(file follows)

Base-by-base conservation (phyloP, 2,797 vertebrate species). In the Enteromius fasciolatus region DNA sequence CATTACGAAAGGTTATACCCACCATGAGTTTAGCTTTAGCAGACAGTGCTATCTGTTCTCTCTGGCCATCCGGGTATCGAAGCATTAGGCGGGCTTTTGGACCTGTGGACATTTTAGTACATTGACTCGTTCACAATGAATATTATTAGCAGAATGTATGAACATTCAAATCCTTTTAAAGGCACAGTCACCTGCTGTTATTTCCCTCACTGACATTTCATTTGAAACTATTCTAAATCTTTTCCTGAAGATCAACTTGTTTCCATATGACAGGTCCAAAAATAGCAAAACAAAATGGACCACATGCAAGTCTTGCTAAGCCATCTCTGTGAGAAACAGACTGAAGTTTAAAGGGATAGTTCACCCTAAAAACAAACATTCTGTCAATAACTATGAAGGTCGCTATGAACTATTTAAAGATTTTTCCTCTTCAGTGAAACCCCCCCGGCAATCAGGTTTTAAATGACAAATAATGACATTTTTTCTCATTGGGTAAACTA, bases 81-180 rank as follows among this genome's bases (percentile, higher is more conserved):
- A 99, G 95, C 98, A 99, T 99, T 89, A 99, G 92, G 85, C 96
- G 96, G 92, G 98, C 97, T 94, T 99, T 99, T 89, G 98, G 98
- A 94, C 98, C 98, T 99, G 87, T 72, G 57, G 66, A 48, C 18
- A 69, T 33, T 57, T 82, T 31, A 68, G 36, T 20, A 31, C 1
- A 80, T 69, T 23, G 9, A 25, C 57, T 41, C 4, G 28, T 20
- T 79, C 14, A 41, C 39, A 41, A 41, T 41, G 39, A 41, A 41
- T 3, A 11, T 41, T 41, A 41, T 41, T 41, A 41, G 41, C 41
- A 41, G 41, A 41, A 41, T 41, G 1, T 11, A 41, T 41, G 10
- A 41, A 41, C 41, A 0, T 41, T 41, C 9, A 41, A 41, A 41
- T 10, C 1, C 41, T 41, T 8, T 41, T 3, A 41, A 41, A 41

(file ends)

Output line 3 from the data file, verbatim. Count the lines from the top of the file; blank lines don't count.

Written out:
- G 96, G 92, G 98, C 97, T 94, T 99, T 99, T 89, G 98, G 98